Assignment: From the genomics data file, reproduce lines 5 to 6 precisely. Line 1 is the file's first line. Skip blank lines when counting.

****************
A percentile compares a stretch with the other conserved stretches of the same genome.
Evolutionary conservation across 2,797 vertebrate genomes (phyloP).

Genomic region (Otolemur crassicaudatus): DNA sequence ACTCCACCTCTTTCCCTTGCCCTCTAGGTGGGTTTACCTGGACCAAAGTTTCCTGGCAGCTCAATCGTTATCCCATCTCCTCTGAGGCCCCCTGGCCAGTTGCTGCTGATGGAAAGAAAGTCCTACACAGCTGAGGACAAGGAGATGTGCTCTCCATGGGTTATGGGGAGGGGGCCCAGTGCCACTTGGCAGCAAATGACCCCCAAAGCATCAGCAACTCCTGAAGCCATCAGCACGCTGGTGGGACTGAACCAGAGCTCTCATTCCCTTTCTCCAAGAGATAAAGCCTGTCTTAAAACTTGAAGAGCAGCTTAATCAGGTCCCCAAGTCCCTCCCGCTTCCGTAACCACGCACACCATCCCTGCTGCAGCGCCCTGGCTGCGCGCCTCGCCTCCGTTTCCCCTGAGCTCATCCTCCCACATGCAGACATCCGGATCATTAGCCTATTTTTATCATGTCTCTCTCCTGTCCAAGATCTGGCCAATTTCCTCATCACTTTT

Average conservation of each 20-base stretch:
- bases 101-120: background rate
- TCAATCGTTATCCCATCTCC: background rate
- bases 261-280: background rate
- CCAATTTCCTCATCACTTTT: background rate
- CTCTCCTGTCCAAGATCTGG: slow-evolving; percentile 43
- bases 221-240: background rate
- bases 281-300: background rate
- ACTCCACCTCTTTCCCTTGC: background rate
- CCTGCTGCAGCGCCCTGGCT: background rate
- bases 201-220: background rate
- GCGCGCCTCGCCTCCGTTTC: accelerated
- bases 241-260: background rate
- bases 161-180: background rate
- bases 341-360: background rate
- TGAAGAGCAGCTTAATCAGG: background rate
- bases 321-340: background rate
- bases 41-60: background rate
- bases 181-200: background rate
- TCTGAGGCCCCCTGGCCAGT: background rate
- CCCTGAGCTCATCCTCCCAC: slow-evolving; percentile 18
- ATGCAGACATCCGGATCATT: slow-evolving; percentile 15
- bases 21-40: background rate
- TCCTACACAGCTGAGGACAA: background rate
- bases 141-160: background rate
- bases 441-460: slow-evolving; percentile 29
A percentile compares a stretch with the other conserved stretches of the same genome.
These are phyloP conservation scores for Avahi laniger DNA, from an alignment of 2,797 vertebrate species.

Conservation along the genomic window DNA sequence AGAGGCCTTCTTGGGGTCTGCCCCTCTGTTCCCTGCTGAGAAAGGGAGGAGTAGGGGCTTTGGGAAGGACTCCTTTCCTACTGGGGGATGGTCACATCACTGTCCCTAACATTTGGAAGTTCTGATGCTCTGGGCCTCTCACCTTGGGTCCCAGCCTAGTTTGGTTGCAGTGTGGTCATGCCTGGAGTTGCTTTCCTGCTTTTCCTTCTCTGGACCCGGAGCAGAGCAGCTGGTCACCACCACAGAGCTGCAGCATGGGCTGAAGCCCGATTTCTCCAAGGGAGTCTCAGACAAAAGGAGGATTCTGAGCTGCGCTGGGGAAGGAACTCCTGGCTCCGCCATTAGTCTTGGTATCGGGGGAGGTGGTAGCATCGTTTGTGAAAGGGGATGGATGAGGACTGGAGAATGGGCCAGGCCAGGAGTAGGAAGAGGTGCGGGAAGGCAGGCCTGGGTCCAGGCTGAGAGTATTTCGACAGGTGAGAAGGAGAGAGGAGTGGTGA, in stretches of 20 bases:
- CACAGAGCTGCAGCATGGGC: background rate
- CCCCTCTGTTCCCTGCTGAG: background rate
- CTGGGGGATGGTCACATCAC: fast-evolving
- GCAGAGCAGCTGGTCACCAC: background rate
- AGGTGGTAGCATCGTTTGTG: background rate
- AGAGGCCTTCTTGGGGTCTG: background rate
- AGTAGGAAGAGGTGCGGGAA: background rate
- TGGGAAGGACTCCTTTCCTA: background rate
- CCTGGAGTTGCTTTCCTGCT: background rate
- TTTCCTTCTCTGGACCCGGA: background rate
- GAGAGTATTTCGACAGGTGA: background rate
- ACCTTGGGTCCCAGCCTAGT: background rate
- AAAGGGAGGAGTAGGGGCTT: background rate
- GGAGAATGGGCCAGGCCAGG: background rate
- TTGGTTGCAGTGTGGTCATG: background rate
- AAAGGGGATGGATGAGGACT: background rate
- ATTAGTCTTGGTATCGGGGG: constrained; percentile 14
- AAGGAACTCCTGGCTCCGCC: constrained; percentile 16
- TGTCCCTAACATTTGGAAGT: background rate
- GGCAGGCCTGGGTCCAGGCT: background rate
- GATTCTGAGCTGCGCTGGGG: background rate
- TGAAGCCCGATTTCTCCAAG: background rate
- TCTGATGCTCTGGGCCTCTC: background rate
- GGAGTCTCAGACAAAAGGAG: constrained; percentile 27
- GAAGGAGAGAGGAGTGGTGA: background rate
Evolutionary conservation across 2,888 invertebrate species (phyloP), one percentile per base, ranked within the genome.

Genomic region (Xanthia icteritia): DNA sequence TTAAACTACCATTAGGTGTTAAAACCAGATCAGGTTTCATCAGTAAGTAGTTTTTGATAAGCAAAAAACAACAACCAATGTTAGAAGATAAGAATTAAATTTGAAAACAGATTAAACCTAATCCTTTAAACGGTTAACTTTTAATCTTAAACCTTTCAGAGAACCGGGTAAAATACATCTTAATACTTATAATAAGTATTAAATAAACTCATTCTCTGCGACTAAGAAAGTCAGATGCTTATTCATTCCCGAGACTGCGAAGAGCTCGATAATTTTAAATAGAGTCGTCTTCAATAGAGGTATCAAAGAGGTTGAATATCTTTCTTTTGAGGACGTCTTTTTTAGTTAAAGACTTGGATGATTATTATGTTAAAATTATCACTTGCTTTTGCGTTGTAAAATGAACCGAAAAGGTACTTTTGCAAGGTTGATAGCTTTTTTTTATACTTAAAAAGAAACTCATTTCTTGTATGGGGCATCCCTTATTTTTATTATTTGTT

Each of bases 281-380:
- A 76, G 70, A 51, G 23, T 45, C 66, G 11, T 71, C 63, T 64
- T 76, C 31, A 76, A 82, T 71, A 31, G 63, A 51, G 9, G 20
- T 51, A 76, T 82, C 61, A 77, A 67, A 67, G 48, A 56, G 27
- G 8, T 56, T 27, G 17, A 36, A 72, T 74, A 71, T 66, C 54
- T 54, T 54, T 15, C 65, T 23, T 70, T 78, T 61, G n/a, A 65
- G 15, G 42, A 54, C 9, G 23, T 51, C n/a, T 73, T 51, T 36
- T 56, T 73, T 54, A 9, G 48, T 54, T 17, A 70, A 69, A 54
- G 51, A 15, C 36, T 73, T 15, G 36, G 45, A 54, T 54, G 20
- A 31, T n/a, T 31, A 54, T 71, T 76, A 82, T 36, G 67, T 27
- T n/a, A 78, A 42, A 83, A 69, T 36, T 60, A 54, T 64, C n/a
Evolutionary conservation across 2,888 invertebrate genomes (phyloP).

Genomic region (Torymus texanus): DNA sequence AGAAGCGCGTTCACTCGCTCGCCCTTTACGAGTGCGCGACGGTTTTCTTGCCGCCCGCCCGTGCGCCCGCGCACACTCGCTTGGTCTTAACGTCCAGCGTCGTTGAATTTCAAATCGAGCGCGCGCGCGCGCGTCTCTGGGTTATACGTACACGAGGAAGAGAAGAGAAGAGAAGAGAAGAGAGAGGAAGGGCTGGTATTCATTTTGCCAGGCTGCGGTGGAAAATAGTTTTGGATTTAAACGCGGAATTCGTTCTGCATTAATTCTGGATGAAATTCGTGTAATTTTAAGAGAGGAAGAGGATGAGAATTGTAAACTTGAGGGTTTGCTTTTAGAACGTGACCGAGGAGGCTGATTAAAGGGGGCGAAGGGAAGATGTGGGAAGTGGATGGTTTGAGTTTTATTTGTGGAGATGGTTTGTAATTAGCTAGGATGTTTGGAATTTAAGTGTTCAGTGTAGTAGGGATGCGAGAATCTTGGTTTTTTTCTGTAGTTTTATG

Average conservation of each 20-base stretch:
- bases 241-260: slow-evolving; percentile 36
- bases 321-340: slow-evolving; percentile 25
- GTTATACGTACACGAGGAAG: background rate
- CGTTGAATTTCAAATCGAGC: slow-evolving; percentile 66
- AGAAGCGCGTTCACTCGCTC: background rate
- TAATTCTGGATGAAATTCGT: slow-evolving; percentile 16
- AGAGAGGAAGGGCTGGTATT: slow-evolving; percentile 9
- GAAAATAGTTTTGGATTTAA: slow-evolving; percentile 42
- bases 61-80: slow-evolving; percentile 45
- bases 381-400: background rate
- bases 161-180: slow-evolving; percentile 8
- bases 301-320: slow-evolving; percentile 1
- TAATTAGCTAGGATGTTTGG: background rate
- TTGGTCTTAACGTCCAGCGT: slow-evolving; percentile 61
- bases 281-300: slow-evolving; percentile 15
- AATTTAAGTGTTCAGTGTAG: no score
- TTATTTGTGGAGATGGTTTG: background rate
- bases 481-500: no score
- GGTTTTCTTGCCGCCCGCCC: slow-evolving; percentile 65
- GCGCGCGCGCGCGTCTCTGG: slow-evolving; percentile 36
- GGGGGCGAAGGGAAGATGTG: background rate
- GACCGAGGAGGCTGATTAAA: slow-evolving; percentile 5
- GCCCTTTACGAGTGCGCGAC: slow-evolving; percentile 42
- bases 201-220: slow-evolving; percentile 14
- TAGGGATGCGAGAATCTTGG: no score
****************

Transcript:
- bases 101-120: background rate
- TCAATCGTTATCCCATCTCC: background rate